What is the Impact of Early Life Exposures on the Cardiovascular System in Young Adulthood? (EVS)
The purpose of this study is to investigate whether early life exposures such as premature birth or exposure to preeclampsia before you are born results in long-term alterations in the cardiovascular system that increase risk of cardiovascular disease development.
|Study Design:||Observational Model: Case Control
Time Perspective: Prospective
|Official Title:||What is the Impact of Early Life Exposures on the Cardiovascular System in Young Adulthood? A 25-Year Follow-up Study of Preterm-born Individuals|
whole blood, serum, plasma, immortalised cell lines
|Study Start Date:||May 2007|
|Estimated Study Completion Date:||October 2015|
|Estimated Primary Completion Date:||October 2015 (Final data collection date for primary outcome measure)|
|Preterm-born Young Adults|
|Term-born Young Adults|
While the incidence of cardiovascular disease has reduced dramatically, coinciding with favourable changes in risk factors, cardiovascular disease remains the single largest cause of mortality and premature mortality in the United Kingdom. Identification of novel biological pathways that underlie disease susceptibility raises the potential for new early primary prevention strategies to complement classical management. There is particular interest in the role of early environment in 'programming' risk of cardiovascular disease in later life and growing evidence that various early life exposures impact cardiovascular health in the longer term.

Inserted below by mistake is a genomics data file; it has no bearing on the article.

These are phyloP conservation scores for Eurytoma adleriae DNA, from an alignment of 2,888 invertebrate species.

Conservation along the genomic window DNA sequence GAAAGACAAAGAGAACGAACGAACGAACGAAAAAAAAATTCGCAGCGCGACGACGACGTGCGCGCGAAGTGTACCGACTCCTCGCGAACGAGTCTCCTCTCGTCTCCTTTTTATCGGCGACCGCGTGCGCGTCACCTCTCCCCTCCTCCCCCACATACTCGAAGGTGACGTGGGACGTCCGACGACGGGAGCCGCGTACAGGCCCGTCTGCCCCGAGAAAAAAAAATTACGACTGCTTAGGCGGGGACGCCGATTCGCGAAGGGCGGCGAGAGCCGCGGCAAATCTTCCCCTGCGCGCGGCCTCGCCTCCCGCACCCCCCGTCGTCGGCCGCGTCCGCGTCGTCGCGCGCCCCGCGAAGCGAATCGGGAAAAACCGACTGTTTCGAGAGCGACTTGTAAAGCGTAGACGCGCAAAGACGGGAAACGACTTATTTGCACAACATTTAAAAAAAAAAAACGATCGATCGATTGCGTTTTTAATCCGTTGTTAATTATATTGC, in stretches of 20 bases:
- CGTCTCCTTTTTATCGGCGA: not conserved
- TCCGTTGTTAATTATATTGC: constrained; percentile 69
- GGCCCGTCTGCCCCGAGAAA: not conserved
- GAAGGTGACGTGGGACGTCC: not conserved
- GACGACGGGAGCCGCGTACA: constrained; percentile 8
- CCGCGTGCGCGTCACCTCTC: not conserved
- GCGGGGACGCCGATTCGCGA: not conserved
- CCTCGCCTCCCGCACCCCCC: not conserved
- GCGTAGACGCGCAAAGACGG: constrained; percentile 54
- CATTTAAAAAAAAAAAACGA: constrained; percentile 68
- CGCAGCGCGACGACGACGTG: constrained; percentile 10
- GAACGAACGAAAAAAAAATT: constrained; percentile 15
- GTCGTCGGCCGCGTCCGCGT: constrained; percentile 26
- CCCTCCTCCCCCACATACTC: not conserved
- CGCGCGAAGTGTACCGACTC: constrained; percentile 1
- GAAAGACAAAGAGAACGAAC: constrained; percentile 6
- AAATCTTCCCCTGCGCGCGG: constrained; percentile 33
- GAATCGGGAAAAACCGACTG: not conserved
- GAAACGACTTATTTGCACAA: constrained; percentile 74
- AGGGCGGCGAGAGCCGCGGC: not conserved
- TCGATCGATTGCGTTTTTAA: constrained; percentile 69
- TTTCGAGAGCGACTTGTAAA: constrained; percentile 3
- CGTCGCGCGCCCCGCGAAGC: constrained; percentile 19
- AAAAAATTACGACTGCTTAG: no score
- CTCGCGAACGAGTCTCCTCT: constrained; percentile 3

We have thus designed the Early Vascular Study to investigate the long-term impact of early life exposures, with a particular focus on the impact of preterm birth, in the presence or absence of pregnancy-induced hypertension in the mother, on the cardiovascular system in young adulthood. This study also allows investigation of the long term impact of perinatal interventions used in this cohort. Comprehensive multi-modality non-invasive imaging measures of cardiovascular structure and function allow precise quantification of cardiovascular phenotype. This is combined with blood sample collection to study changes in molecular and metabolic markers and pathways.
|Contact: Paul Leeson, PhD, MRCP||+44(0)firstname.lastname@example.org|
|Contact: Adam Lewandowski, BSc (Hons)||+44(0)email@example.com|
|Cardiovascular Clinical Research Facility, Dept of Cardiovascular Medicine, University of Oxford||Recruiting|
|Oxford, Oxfordshire, United Kingdom, OX3 9DU|
|Contact: Paul Leeson, PhD, FRCP +441865572846 firstname.lastname@example.org|
|Sub-Investigator: Adam J Lewandowski, BSc(Hons)|
|Principal Investigator:||Paul Leeson, PhD, MRCP||Oxford Cardiovascular Clinical Research Facility, Department of Cardiovascular Medicine, University of Oxford|